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Women who experience mild swelling during pregnancy may get relief from home remedies such as:
Why Are My Feet Swollen?
If one or both of your feet are swollen, it can be hard to move around. And it can hurt, too. It’s not always clear why it happens, but some health conditions can make it more likely.
This is when your body holds on to too much water. It can make your feet puffy as well as your hands and face. You might notice it after a long airplane flight or if you stand for hours at a time, and some women have it around their monthly period. It usually goes away on its own, but sometimes it can be a sign of a health problem like low protein levels, heart failure, or kidney or liver disease.
If you trip or take a wrong step, a swollen foot can be a sign of a broken bone or a sprain — when the tough, flexible tissue that connects the bones around your ankle tears. Your foot and ankle will likely swell as blood rushes to the area to help heal it. See your doctor if it hurts a lot, you can’t put weight on it, or it doesn’t look right.
Feet can swell as a natural part of pregnancy because a woman’s body holds on to more water when they’re expecting. It can be worse at the end of the day or after standing for a long time. It’s not usually a sign of a problem for mother or baby, but it can be uncomfortable.
While many moms-to-be have swollen feet, if the swelling comes along with a headache, nausea, trouble breathing, or belly pain, it could be a sign of this condition. Preeclampsia doesn’t start until at least 20 weeks into a pregnancy and is linked to high blood pressure. It can damage your liver or kidneys and can be serious if it’s not treated. Be sure to tell your doctor if you’ve had any of these symptoms.
This is when one or more of your lymph nodes — small glands that are part of your immune system — are damaged or removed, as often happens during cancer treatment. As a result, your body gets rid of less fluid, and that can lead to swelling in your arms, legs, and feet. It can also result from damage to lymphatic vessels or other abnormalities in the lymphatic system. One treatment for this is called pneumatic compression. You wear a sleeve over the affected areas, and air is pumped into it every so often to put pressure there and help move fluid away. Exercises, massage, and compression sleeves or socks may help, too.
Chronic Venous Insufficiency
To get back to your heart from your legs and feet, your blood travels in veins with “one-way valves” to keep it from flowing back down. These valves can get damaged as you get older or if you stand or sit for long periods of time. Damage to the valves also can be the result of blood clots. If your blood doesn’t return to your heart the way it should, it can collect in your legs and feet and cause swelling.
This is when your heart doesn’t pump blood like it should. If your blood isn’t flowing well in the right direction, it can back up in your legs and feet and cause swelling. With heart failure, it can be uncomfortable to lie down flat, your heart may beat faster or in an unusual rhythm, and you might have a hard time catching your breath. Get medical help right away if you notice these signs.
Your kidneys filter waste from your blood. If they aren’t working right — because of a condition like diabetes or high blood pressure — too much salt (sodium) can be left in your blood. That makes your body hold on to more water than it should. Gravity pulls the water down, and your feet and ankles can swell.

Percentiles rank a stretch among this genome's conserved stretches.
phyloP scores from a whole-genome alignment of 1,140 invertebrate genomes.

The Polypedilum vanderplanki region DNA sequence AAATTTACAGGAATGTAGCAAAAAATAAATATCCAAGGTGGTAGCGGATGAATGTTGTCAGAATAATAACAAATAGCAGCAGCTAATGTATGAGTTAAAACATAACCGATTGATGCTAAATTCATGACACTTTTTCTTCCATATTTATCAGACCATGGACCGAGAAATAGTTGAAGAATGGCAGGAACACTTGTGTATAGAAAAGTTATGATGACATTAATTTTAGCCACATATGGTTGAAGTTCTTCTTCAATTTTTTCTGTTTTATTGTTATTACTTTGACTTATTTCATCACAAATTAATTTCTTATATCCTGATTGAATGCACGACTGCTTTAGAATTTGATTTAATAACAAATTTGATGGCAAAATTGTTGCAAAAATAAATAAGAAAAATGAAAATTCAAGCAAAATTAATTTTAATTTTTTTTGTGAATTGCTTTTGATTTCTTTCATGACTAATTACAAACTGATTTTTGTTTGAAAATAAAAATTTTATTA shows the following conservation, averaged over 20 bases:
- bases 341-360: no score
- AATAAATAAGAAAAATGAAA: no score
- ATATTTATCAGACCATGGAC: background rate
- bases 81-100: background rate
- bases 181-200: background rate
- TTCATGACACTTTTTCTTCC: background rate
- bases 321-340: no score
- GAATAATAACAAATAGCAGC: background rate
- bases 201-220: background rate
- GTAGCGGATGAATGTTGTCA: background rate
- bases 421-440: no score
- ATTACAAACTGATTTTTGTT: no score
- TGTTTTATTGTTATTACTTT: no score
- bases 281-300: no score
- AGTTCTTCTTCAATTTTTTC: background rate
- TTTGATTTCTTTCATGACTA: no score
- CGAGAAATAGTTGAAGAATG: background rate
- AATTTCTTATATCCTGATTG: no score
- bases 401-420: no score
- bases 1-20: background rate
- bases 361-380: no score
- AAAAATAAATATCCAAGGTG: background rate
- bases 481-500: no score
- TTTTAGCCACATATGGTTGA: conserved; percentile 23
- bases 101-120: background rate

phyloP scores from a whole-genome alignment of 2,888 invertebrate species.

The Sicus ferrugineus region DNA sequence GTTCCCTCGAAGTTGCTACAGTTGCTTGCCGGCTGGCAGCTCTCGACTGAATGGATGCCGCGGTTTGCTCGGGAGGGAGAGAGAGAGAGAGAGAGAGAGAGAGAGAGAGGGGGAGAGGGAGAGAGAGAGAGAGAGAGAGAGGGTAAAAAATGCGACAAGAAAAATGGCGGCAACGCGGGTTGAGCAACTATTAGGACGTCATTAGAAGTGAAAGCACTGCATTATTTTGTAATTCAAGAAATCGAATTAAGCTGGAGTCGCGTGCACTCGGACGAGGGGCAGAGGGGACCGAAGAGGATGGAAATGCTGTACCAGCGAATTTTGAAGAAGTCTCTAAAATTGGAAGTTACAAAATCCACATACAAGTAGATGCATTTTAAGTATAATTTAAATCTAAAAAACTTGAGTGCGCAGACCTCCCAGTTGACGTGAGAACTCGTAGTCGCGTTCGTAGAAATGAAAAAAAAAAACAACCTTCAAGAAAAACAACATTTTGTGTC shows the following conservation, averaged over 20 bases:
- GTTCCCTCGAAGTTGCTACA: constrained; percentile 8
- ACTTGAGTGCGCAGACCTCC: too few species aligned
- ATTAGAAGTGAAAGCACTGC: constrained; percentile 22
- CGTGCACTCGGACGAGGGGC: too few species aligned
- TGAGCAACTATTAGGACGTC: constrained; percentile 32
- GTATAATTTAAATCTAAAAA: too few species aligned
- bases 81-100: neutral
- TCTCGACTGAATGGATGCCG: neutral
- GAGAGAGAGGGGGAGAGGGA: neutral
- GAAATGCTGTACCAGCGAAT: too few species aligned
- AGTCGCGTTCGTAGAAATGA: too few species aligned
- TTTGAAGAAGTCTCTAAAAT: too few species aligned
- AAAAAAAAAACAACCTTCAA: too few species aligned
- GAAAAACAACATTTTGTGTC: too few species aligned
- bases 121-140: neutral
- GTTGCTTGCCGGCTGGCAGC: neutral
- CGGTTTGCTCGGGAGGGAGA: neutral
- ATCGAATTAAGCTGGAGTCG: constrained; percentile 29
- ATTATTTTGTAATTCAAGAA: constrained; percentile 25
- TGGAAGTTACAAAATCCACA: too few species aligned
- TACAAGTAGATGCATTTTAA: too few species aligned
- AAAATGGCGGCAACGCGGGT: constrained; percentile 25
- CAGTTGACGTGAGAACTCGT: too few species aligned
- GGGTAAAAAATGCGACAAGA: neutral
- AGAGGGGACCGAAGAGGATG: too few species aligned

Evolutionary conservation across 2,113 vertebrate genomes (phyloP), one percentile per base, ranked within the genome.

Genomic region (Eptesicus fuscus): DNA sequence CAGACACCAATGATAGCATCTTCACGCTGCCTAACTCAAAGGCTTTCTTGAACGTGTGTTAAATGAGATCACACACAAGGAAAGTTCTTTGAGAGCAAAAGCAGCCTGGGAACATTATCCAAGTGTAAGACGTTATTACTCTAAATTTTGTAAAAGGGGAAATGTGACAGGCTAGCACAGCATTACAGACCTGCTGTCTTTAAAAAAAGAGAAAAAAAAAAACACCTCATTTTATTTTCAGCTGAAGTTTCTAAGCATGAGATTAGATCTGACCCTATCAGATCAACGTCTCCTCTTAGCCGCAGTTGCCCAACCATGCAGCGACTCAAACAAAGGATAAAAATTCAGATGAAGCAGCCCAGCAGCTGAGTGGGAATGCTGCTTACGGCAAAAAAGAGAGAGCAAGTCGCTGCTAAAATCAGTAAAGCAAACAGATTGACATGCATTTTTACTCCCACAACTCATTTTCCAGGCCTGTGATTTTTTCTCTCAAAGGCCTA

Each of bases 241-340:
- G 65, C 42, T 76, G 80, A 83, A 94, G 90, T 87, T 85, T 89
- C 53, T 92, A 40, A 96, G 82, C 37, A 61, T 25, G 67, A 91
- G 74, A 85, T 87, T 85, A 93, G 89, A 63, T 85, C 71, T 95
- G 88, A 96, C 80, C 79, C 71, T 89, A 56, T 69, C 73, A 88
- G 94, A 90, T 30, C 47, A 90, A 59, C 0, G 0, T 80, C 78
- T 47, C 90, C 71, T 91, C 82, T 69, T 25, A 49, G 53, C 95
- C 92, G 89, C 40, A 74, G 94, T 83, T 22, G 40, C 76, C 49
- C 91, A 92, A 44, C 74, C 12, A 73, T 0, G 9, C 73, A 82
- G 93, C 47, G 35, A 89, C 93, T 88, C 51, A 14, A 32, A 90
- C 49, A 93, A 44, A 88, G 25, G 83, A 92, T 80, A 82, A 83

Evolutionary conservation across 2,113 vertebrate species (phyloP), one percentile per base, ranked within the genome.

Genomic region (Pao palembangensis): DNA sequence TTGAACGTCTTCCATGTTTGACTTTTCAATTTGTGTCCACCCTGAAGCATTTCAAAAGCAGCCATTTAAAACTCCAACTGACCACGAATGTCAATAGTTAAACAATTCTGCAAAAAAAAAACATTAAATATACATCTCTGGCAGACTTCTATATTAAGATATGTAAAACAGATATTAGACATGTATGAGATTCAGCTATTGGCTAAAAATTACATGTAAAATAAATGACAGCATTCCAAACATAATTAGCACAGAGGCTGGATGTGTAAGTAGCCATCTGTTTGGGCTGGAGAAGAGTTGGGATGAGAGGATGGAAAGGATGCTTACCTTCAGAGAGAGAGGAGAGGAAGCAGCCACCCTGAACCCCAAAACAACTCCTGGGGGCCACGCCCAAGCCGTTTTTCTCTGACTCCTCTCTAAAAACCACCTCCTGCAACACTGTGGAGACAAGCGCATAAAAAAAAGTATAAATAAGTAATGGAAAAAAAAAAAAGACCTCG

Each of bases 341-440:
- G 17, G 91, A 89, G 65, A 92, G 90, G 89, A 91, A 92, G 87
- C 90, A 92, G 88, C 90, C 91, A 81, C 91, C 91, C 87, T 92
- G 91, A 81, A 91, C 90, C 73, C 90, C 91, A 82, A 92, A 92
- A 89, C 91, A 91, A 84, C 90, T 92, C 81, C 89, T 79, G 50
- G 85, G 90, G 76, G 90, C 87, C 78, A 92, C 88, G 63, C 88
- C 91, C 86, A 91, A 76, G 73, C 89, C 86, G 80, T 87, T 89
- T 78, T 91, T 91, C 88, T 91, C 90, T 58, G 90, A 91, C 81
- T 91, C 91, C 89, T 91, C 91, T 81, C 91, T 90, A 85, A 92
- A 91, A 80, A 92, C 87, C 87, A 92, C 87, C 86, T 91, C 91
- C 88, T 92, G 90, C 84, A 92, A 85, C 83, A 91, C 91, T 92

If you have hepatitis (inflammation in your liver) or you drink heavily, your liver has to fix itself over and over. That can cause scar tissue to replace healthy tissue, and your liver can stop working like it should. If that happens, too much fluid can pool in your belly, legs, and feet, making them swell.
What You Can Do: RICE
This stands for “rest,” “ice,” “compression,” and “elevation.” It’s most useful for sprains and broken bones, but it can help if your feet are swollen for other reasons, too. If you rest and put your feet up (elevate them), fluid will flow away from your feet. Ice makes blood vessels narrower — limiting blood flow — and helps with pain. Special extra-tight socks called compression socks, or wraps around your feet, can help push fluid away from your feet.
What You Can Do: Move Around
If you walk around every hour or so, it makes it harder for fluid to pool in any one place and keeps your blood moving through your body. Anything that moves your knees and flexes your ankles can help.
What You Can Do: Medicine
Some drugs used to treat high blood pressure, diabetes, and inflammation can make your body hold on to too much water, and that can make your feet swell. Other medications called diuretics can ease swelling — they help your body get rid of fluid by making you pee more often. Always talk to your doctor before changing or stopping your meds.
When to Call Your Doctor
Get medical help right away if your feet are swollen and you’re short of breath or have chest pain. These could be signs of fluid or a blood clot in your lungs. See your doctor if:
- Your swollen foot keeps a dimple after you press it.
- Your skin in the swollen area looks stretched or breaks.
- You have pain and swelling that doesn’t go away.
IMAGES PROVIDED BY:
American Cancer Society: “Lymph Nodes and Cancer.”
American Orthopaedic Foot & Ankle Society: “How to Identify an Ankle Fracture,” “How to Care for a Sprained Ankle.”
Cleveland Clinic: “Chronic Venous Insufficiency,” “6 Best Fixes for Pain and Swelling in Your Feet and Ankles.”
HeartFailureMatters.Org: “What Is Heart Failure?”
Mayo Clinic: “Preeclampsia,” “Lymphedema,” “Heart failure,” “Cirrhosis,” “Edema.”
National Kidney Foundation: “About Chronic Kidney Disease.”
NHS: “Pregnancy and baby: Swollen ankles, feet and fingers.”
12 causes of swollen ankles